New Research Could Lead to Reduced Deaths from Septic Shock
Vancouver, February 28, 2008 — New research by St. Paul’s Hospital’s Dr. Jim Russell and the team of Vasopressin and Septic Shock Trial (VASST) investigators – published in the latest edition of the prestigious New England Journal of Medicine – shows some patients with septic shock may have a better chance of surviving if they are treated with the human hormone vasopressin.
Sepsis is the body’s response to a severe infection and is a very serious medical condition characterized by an intense whole body inflammatory state. Dr. Russell’s research focused on patients suffering from septic shock, which leads to decreased tissue blood flow and oxygen delivery.
“Septic shock is the most common cause of death in intensive care units,” says Dr. Russell. “With a mortality rate of 40 to 60 per cent, it kills more people annually than heart attacks. Usual treatment includes antibiotics, fluids, oxygen, ventilator support and drugs to support low blood pressure such as the hormone norepinephrine. Our research found that infusion of the human hormone vasopressin could reduce the number of deaths in patients who have less severe septic shock.”
Although vasopressin is widely used to improve blood pressure in patients who have septic shock, no research had ever been done to determine whether vasopressin was more effective than norepinephrine in reducing deaths. The VASST study of 778 patients showed that vasopressin treatment did not change the primary outcome – death within 28 days - in those patients who were suffering from septic shock, but there was a demonstrable difference in patients who had less severe septic shock.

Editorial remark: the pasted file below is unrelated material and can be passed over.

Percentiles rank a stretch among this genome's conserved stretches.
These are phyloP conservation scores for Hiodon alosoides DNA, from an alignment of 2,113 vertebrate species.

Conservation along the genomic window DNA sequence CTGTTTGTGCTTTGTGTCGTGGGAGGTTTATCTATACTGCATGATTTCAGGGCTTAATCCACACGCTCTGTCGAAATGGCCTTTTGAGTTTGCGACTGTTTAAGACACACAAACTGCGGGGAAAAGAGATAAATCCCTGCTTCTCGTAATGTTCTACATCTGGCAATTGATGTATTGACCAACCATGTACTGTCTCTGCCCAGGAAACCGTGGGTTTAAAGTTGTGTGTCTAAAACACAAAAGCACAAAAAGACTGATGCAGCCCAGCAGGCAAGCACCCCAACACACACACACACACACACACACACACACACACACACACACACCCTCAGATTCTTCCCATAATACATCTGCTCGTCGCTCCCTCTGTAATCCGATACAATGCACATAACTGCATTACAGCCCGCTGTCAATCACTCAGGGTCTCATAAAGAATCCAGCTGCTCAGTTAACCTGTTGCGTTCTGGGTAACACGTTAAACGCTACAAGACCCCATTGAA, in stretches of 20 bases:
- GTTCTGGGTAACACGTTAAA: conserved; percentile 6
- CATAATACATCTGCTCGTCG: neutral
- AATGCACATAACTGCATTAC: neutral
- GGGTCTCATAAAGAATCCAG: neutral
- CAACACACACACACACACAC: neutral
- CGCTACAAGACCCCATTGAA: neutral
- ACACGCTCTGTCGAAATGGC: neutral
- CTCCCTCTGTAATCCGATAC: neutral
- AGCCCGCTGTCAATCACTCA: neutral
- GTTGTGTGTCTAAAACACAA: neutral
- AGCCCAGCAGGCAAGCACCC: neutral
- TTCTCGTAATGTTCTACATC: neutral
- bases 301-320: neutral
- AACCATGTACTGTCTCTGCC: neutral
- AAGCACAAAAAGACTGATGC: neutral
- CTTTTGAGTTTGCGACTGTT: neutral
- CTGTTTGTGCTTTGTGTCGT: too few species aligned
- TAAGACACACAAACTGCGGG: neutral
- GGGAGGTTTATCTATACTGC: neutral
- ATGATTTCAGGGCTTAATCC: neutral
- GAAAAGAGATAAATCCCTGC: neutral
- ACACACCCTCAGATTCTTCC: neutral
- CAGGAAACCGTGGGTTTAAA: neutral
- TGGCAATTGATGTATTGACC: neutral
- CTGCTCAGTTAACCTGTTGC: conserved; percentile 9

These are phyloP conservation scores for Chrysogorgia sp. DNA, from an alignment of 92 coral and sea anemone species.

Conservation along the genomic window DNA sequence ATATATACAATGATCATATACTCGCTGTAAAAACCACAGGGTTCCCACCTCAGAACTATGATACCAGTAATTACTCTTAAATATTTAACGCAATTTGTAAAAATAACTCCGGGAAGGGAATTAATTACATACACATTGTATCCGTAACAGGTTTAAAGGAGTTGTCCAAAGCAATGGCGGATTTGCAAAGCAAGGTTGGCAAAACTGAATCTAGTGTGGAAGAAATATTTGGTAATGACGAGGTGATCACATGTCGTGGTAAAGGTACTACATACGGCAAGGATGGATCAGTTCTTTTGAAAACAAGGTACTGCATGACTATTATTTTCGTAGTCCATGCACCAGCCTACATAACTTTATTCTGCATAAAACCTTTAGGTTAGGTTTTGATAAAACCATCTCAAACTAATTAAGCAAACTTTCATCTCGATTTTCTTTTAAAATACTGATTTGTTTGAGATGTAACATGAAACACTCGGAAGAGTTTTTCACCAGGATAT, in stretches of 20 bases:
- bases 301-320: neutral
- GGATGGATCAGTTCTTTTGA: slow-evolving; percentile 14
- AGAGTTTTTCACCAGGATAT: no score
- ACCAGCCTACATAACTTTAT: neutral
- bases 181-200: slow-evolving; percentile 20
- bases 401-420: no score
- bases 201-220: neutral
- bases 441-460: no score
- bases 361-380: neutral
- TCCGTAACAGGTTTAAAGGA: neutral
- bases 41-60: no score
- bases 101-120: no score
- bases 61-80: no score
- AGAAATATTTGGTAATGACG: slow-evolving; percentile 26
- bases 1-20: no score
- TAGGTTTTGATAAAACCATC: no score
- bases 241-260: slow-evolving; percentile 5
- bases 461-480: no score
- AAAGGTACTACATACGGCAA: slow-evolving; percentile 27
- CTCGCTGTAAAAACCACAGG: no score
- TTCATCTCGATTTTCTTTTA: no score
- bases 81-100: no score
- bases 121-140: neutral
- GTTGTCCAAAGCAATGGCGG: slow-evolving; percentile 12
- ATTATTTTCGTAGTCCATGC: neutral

“In fact, our findings showed that in patients who had less severe septic shock, mortality was 26.5 per cent for the vasopressin treated group, compared to 35.7 per cent for the norepinephrine treated group,” said Dr. Russell.
There are about 750,000 cases per year of sepsis in the U.S. and about 75,000 in Canada. The number of cases is climbing around the world due to more resistant organisms, aggressive surgery and aging populations.
“This research provides more data for physicians and care teams that selective infusion of vasopressin in patients who have less severe septic shock has the potential to save the lives of thousands of septic patients,” said Dr. Russell. “Some experts recommend that a new trial of vasopressin in patients who have less severe septic shock is necessary to confidently determine whether vasopressin decreases their mortality.”
Dr. Jim Russell is a Professor of Medicine at University of British Columbia and a Principal Investigator at the James Hogg Centre for Cardiovascular and Pulmonary Research at St. Paul’s Hospital. He was previously Head of Medicine at St. Paul’s (1993 - 2003) and Head of Critical Care at UBC and St. Paul’s (1982 - 2005). The two major current themes of his research are: (1) the genomics of the systemic inflammatory response syndrome (SIRS) and sepsis; and (2) randomized controlled trials in the critically ill. The research success in sepsis was recognized in an invited review in New England Journal of Medicine (Russell JA. Management of Sepsis. N Engl J Med 2006; 355 (16): 699 – 713.)
St. Paul’s Hospital is a research, teaching and acute institution, operated by Providence Health Care. Providence is the largest faith-based health care organization in Canada, operating eight facilities in Vancouver, B.C., delivering compassionate care to 460,000 patients and residents each year, while training medical professionals and making innovative advances in research.
Providence Health Care Communications
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Dr. Michael O'Shaughnessy